Kay Trask (Maui activist, professor and author) affirms that "The state of Hawai'i pours millions of dollars into the tourism industry, even to the extent of funding a "booster club" (the Hawai'i Visitors Bureau) whose television and radio propaganda tells locals 'the more you give' to tourism 'the more you get’" The industry and state government relies heavily on the Bureau's research. Thus, the powerful serve the powerful by regulating tourism and its discourse. Therefore, imperialism continues in the form tourism. Native Hawaiians, such as Haunani-Kay Trask, have little power over tourism in their own homeland.

While tourism is portrayed as an economic savior by providing thousands of jobs, the charts do not indicate the uneven distribution of wealth produced by the tourist industry. Tourism is a "labor intensive" industry that relies on low wages by considering the work "unskilled" or "natural".

Trask points out that while profits boast millions ofdollars, natives who work in the tourist industry as dancers, waiters, singers, valets, gardeners, housekeepers, bartenders, and even some managers earn only 10,000 to 25,000 dollars a year. This is an impossible salary for families. In fact, Hawai’i has the worst ratio of average family income to average family costs. Fifty-two percent of families' gross income is spent on housing.

From the early nineteen seventies to the early nineteen eighties, Hawai’i's residents' income increased only one percent while the tourist industry was booming. Forced off their land and given poorly paid jobs, native Hawaiians have been crowded into urban areas and rural slums. About one-fifth of Hawai’i's residents live in poverty and over 29, 000 families are on Hawaiian trust lands list, waiting for housing, pastoral, or agricultural lots. For instance, in the 1970s Sand Island Beach village was home to about 138 families, mostly native Hawaiians. Already forced off their land due to tourist developments, these families lived in lumber and cardboard constructed houses. In 1980 arrests were made when the entire village was evicted and made into a park. Extravagant living costs have made renting or buying housing impossible.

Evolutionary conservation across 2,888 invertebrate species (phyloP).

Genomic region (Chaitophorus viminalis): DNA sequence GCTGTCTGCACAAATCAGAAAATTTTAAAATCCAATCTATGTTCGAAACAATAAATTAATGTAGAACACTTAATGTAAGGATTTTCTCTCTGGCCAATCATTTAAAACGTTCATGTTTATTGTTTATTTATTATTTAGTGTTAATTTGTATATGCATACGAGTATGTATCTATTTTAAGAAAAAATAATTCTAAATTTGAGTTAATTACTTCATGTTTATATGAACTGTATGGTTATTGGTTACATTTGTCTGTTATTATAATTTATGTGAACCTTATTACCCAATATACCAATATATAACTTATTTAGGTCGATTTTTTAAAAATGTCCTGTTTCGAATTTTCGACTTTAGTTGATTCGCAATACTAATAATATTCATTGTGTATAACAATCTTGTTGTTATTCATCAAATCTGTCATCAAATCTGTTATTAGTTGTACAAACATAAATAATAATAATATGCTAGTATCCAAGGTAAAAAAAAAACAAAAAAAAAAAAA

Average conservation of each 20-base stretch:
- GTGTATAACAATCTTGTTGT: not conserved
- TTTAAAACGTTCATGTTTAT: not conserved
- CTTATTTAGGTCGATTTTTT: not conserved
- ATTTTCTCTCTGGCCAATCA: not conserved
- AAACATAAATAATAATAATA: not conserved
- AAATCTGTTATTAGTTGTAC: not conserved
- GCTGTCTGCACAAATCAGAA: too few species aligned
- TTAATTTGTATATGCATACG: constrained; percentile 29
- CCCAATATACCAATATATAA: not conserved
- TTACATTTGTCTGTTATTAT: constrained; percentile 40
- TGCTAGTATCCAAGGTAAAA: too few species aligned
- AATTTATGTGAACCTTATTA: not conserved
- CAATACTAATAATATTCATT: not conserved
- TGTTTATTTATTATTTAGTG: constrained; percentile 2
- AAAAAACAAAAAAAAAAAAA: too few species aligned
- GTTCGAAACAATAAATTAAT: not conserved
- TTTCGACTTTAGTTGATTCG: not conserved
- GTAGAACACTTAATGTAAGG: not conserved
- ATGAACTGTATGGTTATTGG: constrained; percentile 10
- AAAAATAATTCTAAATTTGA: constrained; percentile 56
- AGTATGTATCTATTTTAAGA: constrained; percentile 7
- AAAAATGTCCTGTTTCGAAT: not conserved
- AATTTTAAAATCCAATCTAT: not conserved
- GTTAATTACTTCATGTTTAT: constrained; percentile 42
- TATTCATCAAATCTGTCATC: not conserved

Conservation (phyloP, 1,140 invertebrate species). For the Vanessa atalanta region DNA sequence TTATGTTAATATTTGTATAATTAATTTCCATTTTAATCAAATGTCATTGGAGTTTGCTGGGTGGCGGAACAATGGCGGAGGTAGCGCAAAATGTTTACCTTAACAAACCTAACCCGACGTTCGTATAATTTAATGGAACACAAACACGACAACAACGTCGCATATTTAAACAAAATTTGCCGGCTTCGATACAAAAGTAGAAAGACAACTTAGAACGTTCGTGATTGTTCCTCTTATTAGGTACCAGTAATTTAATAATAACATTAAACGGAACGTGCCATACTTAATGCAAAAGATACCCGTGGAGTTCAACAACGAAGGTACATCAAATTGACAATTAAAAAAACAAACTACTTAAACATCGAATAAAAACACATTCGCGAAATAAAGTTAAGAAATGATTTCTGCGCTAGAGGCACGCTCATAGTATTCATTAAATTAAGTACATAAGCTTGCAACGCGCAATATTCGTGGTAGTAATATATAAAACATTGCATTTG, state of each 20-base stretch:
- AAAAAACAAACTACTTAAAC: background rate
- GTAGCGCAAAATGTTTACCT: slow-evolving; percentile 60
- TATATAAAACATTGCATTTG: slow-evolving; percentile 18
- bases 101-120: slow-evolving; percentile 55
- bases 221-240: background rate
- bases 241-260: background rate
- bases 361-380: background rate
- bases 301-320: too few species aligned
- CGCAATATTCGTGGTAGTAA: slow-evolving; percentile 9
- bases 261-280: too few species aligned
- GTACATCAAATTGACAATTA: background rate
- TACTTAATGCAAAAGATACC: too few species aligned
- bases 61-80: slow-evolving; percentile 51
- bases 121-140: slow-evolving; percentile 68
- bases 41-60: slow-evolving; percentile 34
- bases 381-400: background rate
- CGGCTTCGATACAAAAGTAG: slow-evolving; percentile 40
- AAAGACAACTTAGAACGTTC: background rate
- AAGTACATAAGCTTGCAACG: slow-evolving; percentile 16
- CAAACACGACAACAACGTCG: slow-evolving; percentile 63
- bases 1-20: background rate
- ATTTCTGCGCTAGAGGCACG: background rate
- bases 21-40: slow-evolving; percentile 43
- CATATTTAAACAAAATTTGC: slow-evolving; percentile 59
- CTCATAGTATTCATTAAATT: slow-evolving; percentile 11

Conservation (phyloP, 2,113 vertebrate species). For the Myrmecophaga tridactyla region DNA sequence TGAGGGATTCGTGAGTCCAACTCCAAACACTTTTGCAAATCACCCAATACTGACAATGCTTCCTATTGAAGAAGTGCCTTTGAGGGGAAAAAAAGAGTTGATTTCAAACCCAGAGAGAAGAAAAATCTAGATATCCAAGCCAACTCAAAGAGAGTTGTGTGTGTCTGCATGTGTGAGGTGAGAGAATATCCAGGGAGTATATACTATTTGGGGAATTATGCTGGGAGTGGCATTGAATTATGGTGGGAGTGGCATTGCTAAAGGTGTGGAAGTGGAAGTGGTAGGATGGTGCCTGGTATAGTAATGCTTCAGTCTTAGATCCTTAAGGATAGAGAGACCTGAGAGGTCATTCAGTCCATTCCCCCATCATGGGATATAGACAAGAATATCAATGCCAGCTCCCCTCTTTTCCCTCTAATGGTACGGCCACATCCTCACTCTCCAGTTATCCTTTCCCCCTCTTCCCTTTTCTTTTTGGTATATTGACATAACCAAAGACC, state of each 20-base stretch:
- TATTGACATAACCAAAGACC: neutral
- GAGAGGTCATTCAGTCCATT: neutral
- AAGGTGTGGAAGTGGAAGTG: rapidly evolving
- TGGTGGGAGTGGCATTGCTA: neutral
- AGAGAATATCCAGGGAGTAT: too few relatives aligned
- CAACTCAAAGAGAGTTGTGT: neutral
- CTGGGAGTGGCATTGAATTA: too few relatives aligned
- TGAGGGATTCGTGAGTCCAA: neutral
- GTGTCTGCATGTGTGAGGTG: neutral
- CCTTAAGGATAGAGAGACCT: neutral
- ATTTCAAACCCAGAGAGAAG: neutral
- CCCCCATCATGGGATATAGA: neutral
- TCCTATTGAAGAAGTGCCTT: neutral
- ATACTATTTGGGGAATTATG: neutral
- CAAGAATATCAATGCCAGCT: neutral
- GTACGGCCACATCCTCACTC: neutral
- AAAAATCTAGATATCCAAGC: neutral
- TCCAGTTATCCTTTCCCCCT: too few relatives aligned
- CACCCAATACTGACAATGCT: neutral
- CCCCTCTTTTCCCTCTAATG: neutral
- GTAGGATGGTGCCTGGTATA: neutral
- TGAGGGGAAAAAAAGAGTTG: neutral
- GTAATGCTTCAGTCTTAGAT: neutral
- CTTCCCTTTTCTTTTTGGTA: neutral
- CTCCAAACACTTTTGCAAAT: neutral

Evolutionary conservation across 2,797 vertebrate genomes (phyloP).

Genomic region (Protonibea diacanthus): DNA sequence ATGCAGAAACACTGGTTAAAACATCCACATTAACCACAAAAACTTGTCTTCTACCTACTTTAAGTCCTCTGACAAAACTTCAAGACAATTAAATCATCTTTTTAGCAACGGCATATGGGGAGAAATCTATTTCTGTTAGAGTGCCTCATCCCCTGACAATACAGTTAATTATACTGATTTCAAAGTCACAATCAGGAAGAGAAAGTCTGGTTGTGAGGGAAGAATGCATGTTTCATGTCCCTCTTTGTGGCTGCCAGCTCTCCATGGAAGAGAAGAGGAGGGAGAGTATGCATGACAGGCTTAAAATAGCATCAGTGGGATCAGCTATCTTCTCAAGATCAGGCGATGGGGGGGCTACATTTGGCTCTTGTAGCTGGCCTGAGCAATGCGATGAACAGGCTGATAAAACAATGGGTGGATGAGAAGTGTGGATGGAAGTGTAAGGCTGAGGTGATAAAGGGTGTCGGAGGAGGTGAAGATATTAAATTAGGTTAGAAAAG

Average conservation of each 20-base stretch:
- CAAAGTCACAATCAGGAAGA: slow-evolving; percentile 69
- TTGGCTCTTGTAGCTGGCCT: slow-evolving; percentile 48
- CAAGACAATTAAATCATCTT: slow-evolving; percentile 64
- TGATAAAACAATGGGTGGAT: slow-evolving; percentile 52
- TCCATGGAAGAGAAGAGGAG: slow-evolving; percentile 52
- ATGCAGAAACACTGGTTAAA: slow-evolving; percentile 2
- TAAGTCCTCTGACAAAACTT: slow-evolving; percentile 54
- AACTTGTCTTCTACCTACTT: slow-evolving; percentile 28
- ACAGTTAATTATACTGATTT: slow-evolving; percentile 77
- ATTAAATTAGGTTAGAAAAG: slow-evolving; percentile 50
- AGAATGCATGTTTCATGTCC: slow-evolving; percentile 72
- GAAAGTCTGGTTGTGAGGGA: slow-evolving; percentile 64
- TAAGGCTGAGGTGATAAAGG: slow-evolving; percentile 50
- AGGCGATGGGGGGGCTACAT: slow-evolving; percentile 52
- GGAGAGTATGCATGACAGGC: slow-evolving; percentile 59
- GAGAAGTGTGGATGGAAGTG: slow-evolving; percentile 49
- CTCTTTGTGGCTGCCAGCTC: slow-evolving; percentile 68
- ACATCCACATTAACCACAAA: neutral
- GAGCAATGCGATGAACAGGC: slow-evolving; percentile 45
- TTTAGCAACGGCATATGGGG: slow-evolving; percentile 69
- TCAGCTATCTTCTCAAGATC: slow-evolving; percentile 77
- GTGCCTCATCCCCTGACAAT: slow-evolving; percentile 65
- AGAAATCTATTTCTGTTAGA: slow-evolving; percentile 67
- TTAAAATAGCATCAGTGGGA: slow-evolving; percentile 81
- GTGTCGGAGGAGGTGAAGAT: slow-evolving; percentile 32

Apologies again but I had to. You'll never catch me at a resort.



Just something to think about when you're sipping on all-you-can-drink cocktails and asking the server for towels. Ever. If I'm going to go to a place, I'll stay in a hotel, backpack and really get to know the place. Or at least, have a native guide with me who knows what's going on. But I'm not interested in Cuba, the Dominican or Maui anyway.

Go to these places, I'm sure they're fun and the deals ARE good. But be aware of what you're supporting as well and the effects of your decisions.

I'd expect the same kind of information from others about what I do. So someone please attack my fashion threads. :)
 

MoFo

TRIBE Member
Ha. Correcto mundo. I'm really into Kay Trask's activism throughout the years and I made a promise to myself last year that I would never set foot in a resort. It's the least I could do, really.
I can't help it. It's got to do with my own opinions on colonialism, racial equality and turbo-capitalism.

I'm all for every-man-for-himself sometimes but sometimes, we have to draw the line on when it's too much.

People can do what they want. But I don't see any harm in me shedding some light on some stuff. They can take it for what it is. Hell, maybe someone might even decide never to support these types of industries like I did.
Hell, one (or 20) less towel or drink for a server to deal with.